Freweini Mebrahtu won the “2019 CNN Hero of The Year” award. She won the award for her extraordinary work on women missing school because of their periods, which is a stigmatized issue in Ethiopia. She was honored at an awards ceremony on Sunday night.
About half of the girls in rural areas of Ethiopia could not finish primary school. According to the United Nations children’s fund (UNICEF), harassment and teasing from boys during menstruation, was the main reason to quit regular education; the affordability of sanitary pads was the biggest challenge for the girls.
Freweini spent most of her time to address the challenges of the girls in rural areas of Ethiopia. Designing reusable menstrual pads was the first step, and at the same time, she works hard to end the cultural stigma on period.
“This is for all the girls and women everywhere,” Freweini said while receiving the award. She was selected for the award by online vote from the top 10 finalists.
After attending college in the US with Chemical Engineering, Freweini designed and patented reusable menstrual sanitary pads 2005. In her factory located at Mekele, Ethiopia, she produces 75,000 reusable pads per year with her team, benefiting about 800,000 girls and women.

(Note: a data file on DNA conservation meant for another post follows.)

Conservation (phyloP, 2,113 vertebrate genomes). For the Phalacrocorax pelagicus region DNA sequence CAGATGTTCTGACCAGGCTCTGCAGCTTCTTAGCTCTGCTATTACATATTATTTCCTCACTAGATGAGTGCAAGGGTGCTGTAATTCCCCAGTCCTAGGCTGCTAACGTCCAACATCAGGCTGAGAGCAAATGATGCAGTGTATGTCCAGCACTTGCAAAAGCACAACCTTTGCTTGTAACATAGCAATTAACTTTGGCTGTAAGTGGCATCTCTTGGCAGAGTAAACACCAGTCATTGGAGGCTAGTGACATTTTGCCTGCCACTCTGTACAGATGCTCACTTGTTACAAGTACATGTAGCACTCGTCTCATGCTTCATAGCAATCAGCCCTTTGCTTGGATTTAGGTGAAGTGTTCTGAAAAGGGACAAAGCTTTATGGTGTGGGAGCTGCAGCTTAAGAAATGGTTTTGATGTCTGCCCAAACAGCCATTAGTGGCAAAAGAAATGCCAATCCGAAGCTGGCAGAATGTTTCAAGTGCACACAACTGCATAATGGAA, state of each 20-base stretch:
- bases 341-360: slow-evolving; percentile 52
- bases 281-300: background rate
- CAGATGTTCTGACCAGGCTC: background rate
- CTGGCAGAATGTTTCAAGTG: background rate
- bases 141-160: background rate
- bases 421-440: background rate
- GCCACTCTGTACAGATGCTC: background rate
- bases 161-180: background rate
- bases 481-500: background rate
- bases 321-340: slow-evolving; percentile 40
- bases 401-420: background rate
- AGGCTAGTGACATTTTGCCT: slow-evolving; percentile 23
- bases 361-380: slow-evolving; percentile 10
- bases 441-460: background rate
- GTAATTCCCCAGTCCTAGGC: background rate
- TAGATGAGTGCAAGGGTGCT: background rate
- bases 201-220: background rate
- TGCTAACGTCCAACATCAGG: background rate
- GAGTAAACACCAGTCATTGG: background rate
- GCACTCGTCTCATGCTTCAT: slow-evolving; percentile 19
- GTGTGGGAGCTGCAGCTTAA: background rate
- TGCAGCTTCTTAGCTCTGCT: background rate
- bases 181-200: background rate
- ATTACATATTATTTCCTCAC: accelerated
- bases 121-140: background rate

Speaking about the issue and teaching the community that menstruation is not shameful but natural, Freweini, along with Dignity Period, the nonprofit organization, tried to end the stigma on the subject.
She sells the reusable pads for nonprofit organizations like Dignity Period, and they distribute them for free. Dignity Period alone has distributed 150,000 sanitary kits purchased from Freweini.
Freweini will receive $100,000 as the 2019 CNN Hero of The Year to expand her project. Her action, to address the most challenging issue in the country, with more than 50 percent of the women population, makes her an Ethiopian hero as well.